Over 250 workers at Manchester's mental health and social care trust joined a one-day strike on Wednesday of this week in protest at proposed cuts that will mean job losses and decimation of the service.
The community nurses, mental health nurses, occupational therapists and support workers who are members of the Unison union formed lively pickets at each one of the trust's main sites.
Union activists estimate that only a handful of Unison members crossed picket lines that involved up to three quarters of the union's membership at the trust.
Maria O'Hare is part of a team of mental health nurses based at North Manchester General Hospital and has worked for the NHS for 22 years. While on picketing duty, she told Socialist Worker about how the cuts would affect her and her colleagues.
'My job involves caring for older patients with mental health problems like Alzheimer's disease,' she said.
'The cuts – or reorganisation as management call them – will tear my team apart. They want to replace four highly trained and experienced mental health nurses, one quarter of the current total, with just one untrained social worker.
'That means extremely vulnerable people, their carers and families are going to end up without proper support. I don't know how some of them will be able to cope.
'There is a real possibility that some of them will end up on the streets, where they will be a danger to themselves,' she said.
Maria's team is just one among many that will be hit if the cuts package goes through. Like everyone else that Socialist Worker spoke to on the picket lines, she thought long and hard before taking action but she was rightly proud of herself and her colleagues for having the courage to strike in defence of the NHS.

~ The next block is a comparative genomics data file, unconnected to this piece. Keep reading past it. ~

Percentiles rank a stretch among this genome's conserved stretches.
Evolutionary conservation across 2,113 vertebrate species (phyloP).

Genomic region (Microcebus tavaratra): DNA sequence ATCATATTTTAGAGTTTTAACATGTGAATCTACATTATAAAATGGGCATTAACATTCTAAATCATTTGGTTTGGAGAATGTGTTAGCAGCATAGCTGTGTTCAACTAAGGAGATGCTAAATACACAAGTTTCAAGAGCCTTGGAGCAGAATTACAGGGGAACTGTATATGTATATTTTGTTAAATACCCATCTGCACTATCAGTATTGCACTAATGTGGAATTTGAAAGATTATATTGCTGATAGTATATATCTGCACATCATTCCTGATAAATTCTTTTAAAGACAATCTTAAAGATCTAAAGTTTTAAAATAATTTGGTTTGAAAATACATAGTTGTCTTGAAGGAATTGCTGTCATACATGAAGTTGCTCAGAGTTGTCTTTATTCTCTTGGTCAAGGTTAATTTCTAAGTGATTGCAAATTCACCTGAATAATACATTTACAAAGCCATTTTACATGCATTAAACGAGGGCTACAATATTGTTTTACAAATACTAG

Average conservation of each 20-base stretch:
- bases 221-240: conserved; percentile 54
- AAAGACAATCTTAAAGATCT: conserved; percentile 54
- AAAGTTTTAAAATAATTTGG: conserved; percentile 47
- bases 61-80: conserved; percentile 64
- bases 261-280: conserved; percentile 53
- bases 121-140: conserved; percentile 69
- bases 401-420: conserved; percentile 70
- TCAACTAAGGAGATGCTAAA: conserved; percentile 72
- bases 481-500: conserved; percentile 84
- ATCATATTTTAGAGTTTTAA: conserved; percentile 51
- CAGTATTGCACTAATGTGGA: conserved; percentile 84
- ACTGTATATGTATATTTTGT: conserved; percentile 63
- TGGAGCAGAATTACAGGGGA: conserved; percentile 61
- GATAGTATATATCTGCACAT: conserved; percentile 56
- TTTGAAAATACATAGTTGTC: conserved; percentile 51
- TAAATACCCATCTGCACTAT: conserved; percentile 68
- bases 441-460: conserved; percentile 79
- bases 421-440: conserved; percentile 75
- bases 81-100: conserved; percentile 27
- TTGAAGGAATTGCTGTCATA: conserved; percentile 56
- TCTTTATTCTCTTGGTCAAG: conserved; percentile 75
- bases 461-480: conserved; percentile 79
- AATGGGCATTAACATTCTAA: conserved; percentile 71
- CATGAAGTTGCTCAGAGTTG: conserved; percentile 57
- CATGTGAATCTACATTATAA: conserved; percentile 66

'I had to get my nine year old daughter up at 5am this morning in order to be here. But I wouldn't have missed it for the world,' she said.
Mental health workers in Manchester are planning further one-day strikes on 7 and 14 February to be followed by a three-day strike starting on 20 February.
'We are all going to lose six days pay out of next month's wages,' Karen Reissmann, Unison branch secretary, told Socialist Worker.
'For many people here, that is an awful lot of money. But as a union, we are extremely determined and we must win this fight. We are counting on trade unionists across Britain, especially those in the health service, to raise money for our hardship fund in solidarity with us.
'With your support, we are going to win,' she said.
Messages of support to firstname.lastname@example.org or to the union office, 70 Manchester Road, Chorlton, Manchester M21 9UN